Lieber Nichts wissen, als

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Text Comparison with The Birth of Tragedy; or, Hellenism and Pessimism

Page 4
In the autumn of 1864, he began his university life in Bonn, and studied philology and theology; at the end of six months he gave up theology, and in the autumn of 1865 followed his famous teacher Ritschl to the University of Leipzig.
Page 6
From the first he was never blind to the faults in his master's system, and in proof of this we have only to refer to an essay he wrote in the autumn of 1867, which actually contains a criticism of Schopenhauer's philosophy.
Page 10
The kernel of its thought he always recognised as perfectly correct; and all he deplored in later days was that he had spoiled the grand problem of Hellenism, as he understood it, by adulterating it with ingredients taken from the world of most modern ideas.
Page 17
Page 21
Perhaps, however, this same class of readers will be shocked at seeing an æsthetic problem taken so seriously, especially.
Page 22
Page 25
In these St.
Page 29
Page 48
In their theatres the terraced structure of the spectators' space rising in concentric arcs enabled every one, in the strictest sense, to _overlook_ the entire world of culture around him, and in surfeited contemplation to imagine himself a chorist.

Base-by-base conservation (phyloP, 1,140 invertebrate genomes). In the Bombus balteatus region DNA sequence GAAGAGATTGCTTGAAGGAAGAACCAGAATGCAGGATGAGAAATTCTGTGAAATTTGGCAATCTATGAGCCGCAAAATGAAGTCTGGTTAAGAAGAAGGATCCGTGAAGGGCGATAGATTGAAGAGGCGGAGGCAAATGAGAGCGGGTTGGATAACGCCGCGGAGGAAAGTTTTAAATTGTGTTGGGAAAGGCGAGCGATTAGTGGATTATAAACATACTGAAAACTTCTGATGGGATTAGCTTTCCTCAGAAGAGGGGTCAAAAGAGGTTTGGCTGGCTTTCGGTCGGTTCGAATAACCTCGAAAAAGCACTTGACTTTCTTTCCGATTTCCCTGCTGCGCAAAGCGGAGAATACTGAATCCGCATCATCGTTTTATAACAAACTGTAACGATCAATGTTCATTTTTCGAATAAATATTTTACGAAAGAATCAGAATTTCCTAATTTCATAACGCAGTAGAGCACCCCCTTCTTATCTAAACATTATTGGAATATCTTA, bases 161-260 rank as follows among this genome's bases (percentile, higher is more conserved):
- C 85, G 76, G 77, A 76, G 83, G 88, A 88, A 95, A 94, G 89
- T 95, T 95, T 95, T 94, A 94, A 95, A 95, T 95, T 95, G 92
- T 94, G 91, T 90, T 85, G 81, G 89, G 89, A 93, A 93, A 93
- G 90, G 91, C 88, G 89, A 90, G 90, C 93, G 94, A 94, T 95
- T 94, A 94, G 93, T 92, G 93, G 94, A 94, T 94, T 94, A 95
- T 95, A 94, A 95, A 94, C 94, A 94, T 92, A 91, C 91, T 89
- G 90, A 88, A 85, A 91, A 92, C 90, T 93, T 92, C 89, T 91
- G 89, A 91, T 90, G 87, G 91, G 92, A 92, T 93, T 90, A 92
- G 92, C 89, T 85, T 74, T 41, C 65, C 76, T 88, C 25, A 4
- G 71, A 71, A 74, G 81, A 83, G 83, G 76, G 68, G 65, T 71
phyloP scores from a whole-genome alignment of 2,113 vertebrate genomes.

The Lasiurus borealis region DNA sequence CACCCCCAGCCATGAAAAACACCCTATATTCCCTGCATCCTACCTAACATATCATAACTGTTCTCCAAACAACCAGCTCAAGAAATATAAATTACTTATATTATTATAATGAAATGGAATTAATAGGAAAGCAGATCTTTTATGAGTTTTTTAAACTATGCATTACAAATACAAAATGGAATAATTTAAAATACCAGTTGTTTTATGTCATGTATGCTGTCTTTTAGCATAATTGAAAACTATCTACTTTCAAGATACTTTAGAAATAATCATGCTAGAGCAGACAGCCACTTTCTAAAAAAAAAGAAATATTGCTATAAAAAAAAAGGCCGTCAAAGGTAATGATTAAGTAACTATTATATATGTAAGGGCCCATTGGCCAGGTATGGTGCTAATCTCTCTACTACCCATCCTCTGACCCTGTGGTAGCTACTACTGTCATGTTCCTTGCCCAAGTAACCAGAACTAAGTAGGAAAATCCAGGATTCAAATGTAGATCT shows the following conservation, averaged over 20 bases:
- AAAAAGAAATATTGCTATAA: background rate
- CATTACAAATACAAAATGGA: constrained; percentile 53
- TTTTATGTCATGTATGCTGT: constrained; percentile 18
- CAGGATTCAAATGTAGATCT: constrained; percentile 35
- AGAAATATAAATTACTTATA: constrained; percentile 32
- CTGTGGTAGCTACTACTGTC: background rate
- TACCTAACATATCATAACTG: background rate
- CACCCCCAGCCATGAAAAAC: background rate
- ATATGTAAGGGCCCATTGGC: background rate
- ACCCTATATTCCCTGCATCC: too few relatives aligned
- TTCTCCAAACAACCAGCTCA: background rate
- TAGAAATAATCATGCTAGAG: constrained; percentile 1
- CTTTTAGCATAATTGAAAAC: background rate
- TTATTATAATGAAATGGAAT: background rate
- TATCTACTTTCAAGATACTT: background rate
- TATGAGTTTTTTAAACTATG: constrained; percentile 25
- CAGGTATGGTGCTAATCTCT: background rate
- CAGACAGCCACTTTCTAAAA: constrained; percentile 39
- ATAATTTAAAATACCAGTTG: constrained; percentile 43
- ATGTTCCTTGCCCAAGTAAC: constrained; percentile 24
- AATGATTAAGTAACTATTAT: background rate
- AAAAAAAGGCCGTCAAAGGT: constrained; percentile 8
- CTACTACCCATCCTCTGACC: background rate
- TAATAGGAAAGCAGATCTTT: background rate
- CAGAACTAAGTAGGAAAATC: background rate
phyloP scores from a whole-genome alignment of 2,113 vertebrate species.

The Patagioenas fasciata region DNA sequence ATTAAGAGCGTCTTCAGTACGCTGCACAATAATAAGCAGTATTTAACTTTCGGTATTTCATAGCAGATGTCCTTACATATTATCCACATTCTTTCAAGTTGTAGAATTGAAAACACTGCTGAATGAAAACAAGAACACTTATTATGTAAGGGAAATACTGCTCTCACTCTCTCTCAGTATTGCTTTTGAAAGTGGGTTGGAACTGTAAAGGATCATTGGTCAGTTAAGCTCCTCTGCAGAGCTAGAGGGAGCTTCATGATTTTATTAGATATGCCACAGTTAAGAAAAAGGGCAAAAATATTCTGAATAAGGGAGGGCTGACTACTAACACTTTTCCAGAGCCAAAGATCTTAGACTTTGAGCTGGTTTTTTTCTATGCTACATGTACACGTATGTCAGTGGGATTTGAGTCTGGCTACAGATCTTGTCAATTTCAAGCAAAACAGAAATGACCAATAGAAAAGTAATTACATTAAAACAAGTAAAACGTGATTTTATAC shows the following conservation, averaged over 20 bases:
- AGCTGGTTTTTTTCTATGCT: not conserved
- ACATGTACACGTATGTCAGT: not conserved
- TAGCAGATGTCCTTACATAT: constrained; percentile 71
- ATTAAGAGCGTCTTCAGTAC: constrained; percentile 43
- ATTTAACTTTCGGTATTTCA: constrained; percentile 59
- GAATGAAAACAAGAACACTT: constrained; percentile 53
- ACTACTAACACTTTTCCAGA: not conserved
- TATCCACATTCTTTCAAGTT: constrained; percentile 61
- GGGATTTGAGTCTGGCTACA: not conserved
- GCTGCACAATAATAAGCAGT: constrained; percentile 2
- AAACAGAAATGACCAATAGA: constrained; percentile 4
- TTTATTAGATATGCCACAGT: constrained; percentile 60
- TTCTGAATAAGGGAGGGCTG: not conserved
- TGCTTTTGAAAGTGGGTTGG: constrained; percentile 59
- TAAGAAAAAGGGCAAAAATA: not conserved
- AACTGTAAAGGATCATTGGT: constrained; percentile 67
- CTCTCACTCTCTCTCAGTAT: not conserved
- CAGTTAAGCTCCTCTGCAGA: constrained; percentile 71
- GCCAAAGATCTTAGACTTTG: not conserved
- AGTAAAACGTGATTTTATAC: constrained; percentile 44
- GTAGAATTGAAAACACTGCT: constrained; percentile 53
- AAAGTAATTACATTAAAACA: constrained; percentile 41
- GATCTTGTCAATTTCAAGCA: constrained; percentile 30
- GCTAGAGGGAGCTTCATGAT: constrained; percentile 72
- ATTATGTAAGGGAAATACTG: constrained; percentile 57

Page 53
Œdipus, the murderer of his father, the husband of his mother, Œdipus, the interpreter of the riddle of the Sphinx! What does the mysterious triad of these deeds of destiny tell us? There is a primitive popular belief, especially in Persia, that a wise Magian can be born only of incest: which we have forthwith to interpret to ourselves with reference to the riddle-solving and mother-marrying Œdipus, to the effect that when the boundary of the present and future, the rigid law of individuation and, in general, the intrinsic spell of nature, are broken by prophetic and magical powers, an extraordinary counter-naturalness--as, in this case, incest--must have preceded as a cause; for how else could one force nature to surrender her secrets but by victoriously opposing her, _i.
Page 61
to say aught exhaustive on the subject, to characterise what Euripides has in common with Menander and Philemon, and what appealed to them so strongly as worthy of imitation: it will suffice to say that the _spectator_ was brought upon the stage by Euripides.
Page 64
Of these two, spectators the one is--Euripides himself, Euripides _as thinker,_ not as poet.
Page 65
Dionysus had already been scared from the tragic stage, and in fact by a demonic power which spoke through Euripides.
Page 69
" Accordingly we may regard Euripides as the poet of æsthetic Socratism.
Page 77